'Can you imagine me, with my pride, being told, "Get back in your cell, nigger, and count." I know about humbleness'

Mike Tyson has talked in public for the first time since his release from prison. Ken Jones reports on a man who has had three years to reconsider his values
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The Independent Online
There are varying reports on how much work Mike Tyson has put in since serving three years for rape, how seriously he is taking a comeback next month in Las Vegas, but according to a vastly experienced observer of boxing the former undisputed world heavyweight champion is again an immense physical presence.

Tyson's first interview after his release in March from the Indiana Youth Correction Center was granted this week to Ed Schuyler of the Associated Press, who has been casting a cynical eye on fighters for more than 30 years. Schuyler saw the old Tyson. A huge neck at one with massive shoulders. Arms like church buttresses. "It was as though Tyson had only been out of the ring for a few months, not four years," Schuyler said.

The interview, at Don King's home in Las Vegas, took Tyson from boxing to music, to his new heroes, Mao Tse-tung and Arthur Ashe, and, inevitably, back to his prison cell. "Can you imagine me with my pride being told, 'Get back in your cell, nigger, and count,' '' he said. "I'm basically stable at this stage of my life. You can't grow holding grudges and being bitter. I know about humbleness."

Tyson confirmed that he had thought seriously about turning his back on the sport in which, at just 20, he began a reign of terror, unifying its most coveted and richest title in barely six months of brutal activity. "That I would even think that shows how low I was. Then I thought, 'Who am I going to hurt by retiring? I'm going to hurt myself.' I was miserable back then. No matter how many people I saw, I always felt alone."

He claims that his conversion to Islam was crucial. "That's the only thing that got me through," he told Schuyler. "People have the wrong perception about Muslims. Most Muslims are humble, God-fearing people. I don't have a Muslim name but all the brothers call me Abdullah."

If Tyson's reading in prison was not as extensive as some chose to report, he was exposed to a number of serious writers. "I read this guy Voltaire. Voltaire said that all organised religion is a scam." He read also about Mao. "I like his persistence, his perseverance. He had more balls than anybody in the world."

Bearing tattoos of Mao and Ashe on his arms, Tyson has also developed an interest in jazz. "The blues are No 1, but not contemporary blues. They have no feeling. I like Fats Waller and Satchmo Armstrong, Billie Holliday and Ella Fitzgerald. When you listen to the blues or jazz you feel other people's pain."

Tyson was reluctant to reveal much of his prison experiences. "It was a bad time," he said, "but there were some funny moments. Sometimes we were allowed to stay up late and watch karate and kung-fu movies. Everybody loved them and would go wild. It was like freedom."

In his formative years as a fighter Tyson would spend hours with fight films owned by one of his mentors, the late Jim Jacobs. Now he is more inclined to read about the great champions. Recently, he visited the graves of Joe Gans and Joe Louis.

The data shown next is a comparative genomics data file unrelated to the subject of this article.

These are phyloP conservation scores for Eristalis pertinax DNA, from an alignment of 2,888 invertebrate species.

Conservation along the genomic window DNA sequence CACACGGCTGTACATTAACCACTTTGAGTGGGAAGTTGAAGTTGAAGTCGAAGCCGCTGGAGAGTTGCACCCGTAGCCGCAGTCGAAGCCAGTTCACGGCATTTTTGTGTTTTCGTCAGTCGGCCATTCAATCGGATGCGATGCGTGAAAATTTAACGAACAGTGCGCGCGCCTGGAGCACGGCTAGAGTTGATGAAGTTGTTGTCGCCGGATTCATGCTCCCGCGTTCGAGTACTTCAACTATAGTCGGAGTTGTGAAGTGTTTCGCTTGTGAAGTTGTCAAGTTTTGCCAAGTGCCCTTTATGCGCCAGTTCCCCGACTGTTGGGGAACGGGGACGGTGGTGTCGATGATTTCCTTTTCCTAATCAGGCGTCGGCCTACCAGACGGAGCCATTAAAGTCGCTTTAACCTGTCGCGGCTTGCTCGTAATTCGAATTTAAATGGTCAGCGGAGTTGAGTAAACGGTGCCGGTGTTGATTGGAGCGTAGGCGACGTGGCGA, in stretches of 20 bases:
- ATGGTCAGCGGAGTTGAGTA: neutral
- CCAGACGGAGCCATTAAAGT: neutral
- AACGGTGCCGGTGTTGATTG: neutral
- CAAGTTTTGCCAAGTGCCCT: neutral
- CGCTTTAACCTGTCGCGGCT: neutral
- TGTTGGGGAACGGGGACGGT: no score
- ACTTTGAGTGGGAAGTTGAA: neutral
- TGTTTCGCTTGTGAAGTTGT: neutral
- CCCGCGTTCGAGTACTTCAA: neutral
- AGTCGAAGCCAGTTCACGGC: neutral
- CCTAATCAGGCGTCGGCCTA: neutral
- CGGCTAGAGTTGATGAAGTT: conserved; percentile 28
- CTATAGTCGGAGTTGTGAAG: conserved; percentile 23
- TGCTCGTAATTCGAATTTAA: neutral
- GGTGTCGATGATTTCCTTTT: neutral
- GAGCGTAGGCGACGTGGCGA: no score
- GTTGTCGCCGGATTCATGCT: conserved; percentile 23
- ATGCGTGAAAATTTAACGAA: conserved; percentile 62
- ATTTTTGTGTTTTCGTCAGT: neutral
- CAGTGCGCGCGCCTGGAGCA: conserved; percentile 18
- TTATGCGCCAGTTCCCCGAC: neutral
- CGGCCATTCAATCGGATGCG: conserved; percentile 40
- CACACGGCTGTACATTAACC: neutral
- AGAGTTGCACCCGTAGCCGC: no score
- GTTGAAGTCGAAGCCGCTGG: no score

The suspicion that Tyson's rehabilitation may be cosmetic is dispelled by the Nevada State Athletic Commission's executive director, Marc Ratner, who watched him spar five rounds on Monday. "He looked very impressive," Ratner said. "It looked like he's ready to fight right now."

If so, and allowing that Peter McNeeley won't be carrying much of a threat when he goes to his corner against Tyson at the MGM Grand in Las Vegas on 19 August, it indicates considerable improvement.

By all accounts, when Tyson sparred for the first time in more than three years he looked awful, justifying the secrecy that has surrounded his preparation for McNeeley. "After that session I was depressed," he admitted. "No timing, no real speed. Nothing. I looked like crap."

While Tyson has conformed to a regimen of muscle-building and strict diet, he has scorned the appointment of a trainer. He has not, in fact, been trained by anyone since the split with Kevin Rooney seven years ago. "I've been around boxing long enough to prepare myself properly," he said. Nevertheless, a head cornerman - Angelo Dundee's name has cropped up - will be appointed before the contest.

A grin crossed Tyson's face when Schuyler asked for confirmation that he has been making a habit of knocking over the hired help. "That's the name of the game," he said wickedly.

Meanwhile a ridiculous situation has grown up around the date of Tyson's second contest, possibly another comparatively easy match, against Buster Mathis Jnr in Las Vegas on 4 November. It is the very date on which Riddick Bowe and Evander Holyfield are scheduled to meet for the third time, across the Strip at Caesars Palace.

Jay Larkin, the executive director of Showtime, the cable television station that has a contract with Tyson, insists that nothing will persuade them to alter their plans. Seth Abraham of the rival network, Home Box Office is equally adamant that Bowe-Holyfield will go ahead as arranged. "KingVision and Showtime can do what they want," he said this week. It makes sense for one of them to budge, but when did common sense ever prevail in boxing?

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